Use this formula to build trust with customers
Clients sometimes see CPAs as simply compliance, tax, audit, or insurance professionals. But there are benefits to customers seeing you as more of a partner and a guide.
The “trusted advisor role” in an accountant’s career is more critical than ever, according to Angie Grissom, owner and relationship manager at The Rainmaker Companies in Nashville, Tennessee, who has nearly two decades of experience in business. helping accountants and consultants become better communicators. and leaders.
“In every market over the past year, business leaders have had to adapt and change the way they recruit, lead, nurture and develop their employees or they risk losing them. It’s the same with customers, ”said Grissom, who will speak on gaining customer trust, as well as other topics such as agility and change management, in a July 29 session at AICPA AND CIMA COMMIT 2021.
CPAs can position themselves to be the ones clients seek advice from when making financial or business decisions – and in doing so, become more valuable.
To become that go-to professional, CPAs need to make a connection and then a relationship with clients, Grissom said. This can prevent customers from going to a lower priced business or someone who feels “new and shiny,” she said.
One way to develop a deeper relationship with customers, said Grissom, is to work on the “trust equation” described in the classic book The trusted advisor, by David Maister, Charles Green and Robert Galford. The confidence equation looks like this:
Confidence = Credibility + Reliability + Privacy
Based on Grissom’s experience, here’s how accountants and finance professionals can interpret each area of the equation:
- Credibility comes from the knowledge acquired through diplomas, continuing education and professional activities. To increase their credibility, professionals can become more involved in industrial niches or be certified in different fields. For example, a manufacturing CPA might attend manufacturing industry events and read business documents, Grissom said.
- Reliability means more than just doing what you say you’re going to do, showing up on time and being professional. Instead, it should include offering customers crucial and critical information and insight, while proactively bringing them ideas and solutions. “When professionals are able to understand the activities of their customers and prospects in a way that anticipates needs, it establishes them as being more reliable,” she said.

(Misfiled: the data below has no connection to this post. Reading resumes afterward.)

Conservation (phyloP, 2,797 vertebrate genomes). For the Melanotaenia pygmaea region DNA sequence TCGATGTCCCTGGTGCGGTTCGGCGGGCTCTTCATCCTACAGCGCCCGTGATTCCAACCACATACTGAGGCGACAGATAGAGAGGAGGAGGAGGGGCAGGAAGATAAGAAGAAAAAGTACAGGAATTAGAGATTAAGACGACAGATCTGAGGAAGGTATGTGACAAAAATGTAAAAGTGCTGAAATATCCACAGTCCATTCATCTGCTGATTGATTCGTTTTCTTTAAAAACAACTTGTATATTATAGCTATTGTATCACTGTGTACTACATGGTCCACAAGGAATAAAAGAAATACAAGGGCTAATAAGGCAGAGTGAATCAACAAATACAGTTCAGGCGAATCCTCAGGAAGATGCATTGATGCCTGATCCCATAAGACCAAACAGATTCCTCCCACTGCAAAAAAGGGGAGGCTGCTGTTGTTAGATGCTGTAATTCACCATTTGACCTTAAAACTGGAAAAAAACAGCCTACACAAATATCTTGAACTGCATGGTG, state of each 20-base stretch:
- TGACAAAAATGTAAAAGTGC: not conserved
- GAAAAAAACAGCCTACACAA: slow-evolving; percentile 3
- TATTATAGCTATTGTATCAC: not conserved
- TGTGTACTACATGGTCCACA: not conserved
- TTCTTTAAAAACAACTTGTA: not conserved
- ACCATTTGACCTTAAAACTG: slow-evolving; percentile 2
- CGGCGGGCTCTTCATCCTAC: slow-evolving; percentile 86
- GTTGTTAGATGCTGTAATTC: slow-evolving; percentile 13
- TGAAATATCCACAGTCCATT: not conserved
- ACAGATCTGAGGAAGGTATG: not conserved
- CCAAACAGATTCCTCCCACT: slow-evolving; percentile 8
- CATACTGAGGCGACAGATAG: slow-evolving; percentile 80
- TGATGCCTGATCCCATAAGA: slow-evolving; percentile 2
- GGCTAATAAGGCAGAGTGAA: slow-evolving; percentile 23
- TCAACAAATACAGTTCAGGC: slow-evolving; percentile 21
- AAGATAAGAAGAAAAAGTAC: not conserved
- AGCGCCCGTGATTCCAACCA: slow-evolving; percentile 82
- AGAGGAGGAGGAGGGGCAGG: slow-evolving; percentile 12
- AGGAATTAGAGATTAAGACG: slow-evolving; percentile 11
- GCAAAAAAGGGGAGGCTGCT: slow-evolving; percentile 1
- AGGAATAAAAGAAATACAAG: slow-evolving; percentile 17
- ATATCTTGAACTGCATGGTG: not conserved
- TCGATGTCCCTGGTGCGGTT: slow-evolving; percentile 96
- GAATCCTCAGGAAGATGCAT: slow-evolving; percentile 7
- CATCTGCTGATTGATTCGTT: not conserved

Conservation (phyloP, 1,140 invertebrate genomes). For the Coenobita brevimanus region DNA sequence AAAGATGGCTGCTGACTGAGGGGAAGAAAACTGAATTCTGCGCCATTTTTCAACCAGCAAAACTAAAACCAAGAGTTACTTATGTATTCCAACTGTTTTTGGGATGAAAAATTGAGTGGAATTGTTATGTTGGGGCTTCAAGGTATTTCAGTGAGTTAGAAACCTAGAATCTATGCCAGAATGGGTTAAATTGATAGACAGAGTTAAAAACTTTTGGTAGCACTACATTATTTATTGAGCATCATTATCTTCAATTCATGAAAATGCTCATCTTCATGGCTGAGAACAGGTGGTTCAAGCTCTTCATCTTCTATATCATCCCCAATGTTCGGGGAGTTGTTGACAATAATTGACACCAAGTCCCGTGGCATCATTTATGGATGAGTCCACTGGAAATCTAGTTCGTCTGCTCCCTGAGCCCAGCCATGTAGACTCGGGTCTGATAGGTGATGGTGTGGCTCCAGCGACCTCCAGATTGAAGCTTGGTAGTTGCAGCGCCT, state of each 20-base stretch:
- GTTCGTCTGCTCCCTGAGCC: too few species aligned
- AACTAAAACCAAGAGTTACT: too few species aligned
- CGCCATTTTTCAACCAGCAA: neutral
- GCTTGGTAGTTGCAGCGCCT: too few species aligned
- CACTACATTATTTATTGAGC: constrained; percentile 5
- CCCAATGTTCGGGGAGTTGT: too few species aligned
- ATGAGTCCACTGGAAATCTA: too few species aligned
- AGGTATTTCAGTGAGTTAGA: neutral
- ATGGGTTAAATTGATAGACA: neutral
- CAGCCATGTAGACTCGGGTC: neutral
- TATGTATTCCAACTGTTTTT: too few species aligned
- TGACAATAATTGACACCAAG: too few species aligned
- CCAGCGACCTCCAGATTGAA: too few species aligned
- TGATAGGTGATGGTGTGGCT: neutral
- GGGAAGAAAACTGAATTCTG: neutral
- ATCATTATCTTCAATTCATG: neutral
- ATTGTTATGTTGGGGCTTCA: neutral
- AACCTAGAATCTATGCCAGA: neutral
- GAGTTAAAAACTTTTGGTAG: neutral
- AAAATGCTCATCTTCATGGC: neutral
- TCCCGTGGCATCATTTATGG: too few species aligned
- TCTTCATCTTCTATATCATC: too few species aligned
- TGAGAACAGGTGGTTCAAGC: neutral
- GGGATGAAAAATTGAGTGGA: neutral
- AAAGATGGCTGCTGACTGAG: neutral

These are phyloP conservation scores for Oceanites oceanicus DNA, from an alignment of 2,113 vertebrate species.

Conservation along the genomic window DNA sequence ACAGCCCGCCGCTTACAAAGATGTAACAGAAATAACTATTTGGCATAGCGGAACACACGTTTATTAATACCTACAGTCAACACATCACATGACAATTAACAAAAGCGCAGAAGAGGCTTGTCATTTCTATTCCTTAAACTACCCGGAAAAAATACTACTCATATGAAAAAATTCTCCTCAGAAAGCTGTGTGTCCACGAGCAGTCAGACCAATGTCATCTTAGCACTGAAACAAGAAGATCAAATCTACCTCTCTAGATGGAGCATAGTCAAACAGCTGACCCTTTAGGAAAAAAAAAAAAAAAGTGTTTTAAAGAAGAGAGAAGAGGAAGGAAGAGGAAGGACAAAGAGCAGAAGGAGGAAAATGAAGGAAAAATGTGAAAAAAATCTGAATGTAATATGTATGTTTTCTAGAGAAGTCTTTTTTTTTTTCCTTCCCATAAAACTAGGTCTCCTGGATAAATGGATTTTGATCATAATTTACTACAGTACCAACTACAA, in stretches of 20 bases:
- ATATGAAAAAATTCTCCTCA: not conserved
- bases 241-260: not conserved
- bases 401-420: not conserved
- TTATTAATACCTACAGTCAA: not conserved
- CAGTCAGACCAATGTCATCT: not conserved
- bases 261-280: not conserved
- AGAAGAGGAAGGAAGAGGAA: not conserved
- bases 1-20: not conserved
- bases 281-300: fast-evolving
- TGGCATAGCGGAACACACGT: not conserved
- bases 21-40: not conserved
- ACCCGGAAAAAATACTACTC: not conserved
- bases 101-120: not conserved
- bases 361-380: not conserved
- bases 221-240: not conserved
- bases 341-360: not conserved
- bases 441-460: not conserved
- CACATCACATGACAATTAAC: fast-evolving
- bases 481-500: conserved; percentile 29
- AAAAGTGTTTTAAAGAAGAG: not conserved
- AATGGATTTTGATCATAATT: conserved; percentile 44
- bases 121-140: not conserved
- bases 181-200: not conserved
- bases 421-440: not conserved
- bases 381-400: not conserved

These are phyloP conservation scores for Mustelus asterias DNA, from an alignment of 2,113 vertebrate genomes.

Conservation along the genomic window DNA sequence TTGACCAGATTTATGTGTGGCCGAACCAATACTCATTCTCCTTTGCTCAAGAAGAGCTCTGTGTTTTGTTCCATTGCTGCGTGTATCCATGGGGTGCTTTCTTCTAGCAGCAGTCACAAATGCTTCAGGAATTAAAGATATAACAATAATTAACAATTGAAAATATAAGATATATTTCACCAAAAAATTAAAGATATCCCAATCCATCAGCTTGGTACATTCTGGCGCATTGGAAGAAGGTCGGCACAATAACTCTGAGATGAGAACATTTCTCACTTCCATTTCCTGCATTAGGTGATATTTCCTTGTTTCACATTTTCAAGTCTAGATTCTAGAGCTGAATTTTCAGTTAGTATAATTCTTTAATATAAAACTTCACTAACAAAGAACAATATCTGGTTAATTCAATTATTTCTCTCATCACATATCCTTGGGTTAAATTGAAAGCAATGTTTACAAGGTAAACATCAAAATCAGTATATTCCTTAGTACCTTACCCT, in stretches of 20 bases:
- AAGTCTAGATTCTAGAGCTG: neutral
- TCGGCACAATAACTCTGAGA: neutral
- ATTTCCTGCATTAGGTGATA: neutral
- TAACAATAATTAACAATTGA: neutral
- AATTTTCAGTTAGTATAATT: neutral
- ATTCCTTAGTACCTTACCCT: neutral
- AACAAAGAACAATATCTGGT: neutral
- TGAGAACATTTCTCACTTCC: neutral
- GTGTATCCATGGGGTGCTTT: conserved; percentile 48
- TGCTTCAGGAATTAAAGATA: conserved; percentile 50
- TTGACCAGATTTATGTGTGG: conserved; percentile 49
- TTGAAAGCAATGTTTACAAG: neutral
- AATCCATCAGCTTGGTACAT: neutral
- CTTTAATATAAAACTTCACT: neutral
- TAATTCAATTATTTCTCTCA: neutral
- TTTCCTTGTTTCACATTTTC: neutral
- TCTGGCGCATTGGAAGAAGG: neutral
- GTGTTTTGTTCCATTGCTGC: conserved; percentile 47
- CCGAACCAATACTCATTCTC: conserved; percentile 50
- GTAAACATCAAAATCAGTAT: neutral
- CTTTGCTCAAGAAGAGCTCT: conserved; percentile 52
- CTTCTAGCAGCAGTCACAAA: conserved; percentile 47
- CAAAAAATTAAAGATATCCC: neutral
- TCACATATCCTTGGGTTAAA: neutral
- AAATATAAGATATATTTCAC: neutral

- Privacy is the area where accountants, who are typically more focused on the technical aspects of their jobs, typically have the most difficulty, said Grissom. It involves getting to know someone else as a human and getting them to open up enough to have real conversations that provide answers beyond what the numbers tell you. “Intimacy is about building the relationship beyond just focusing on the business over time,” she said. “It gives you a holistic understanding of what the customer is dealing with.”
- Reduce personal interest by focusing on the needs and interests of the client, said Grissom. They need to know that you are focused on their success, not just hitting a quota or the checkbox. Ask probing questions that may require outside expertise, then offer to help you find the solution. “It shows the customer that you are all about them and not just about a sale,” she said.
The trust equation is used to help professionals shape the way they want clients, colleagues and members of their community to see them, Grissom said. “Each person has the opportunity to determine how they wish to be known,” she said. “Many never ask this question in their careers, especially at the beginning.”
By thinking about how they can improve each part of the equation, CPAs can develop a plan of action to improve their relationships with others. The equation applies to professionals at all levels of their careers because “every relationship can be improved,” said Grissom. “There is always work to be done.”
ENGAGE 2021, The AICPA and CIMA’s premier conference for accountants and finance professionals, will be held online and in person this year. Join us at the Aria Resort and Casino in Las Vegas or remotely July 26-29 for keynotes and sessions on accounting and auditing; tax; Technology; leadership; personal financial planning; diversity, equity and inclusion; and more.
– Dawn wotapka is a freelance writer based in Georgia. To comment on this article, contact Courtney Vien, a JofA editor-in-chief at [email protected]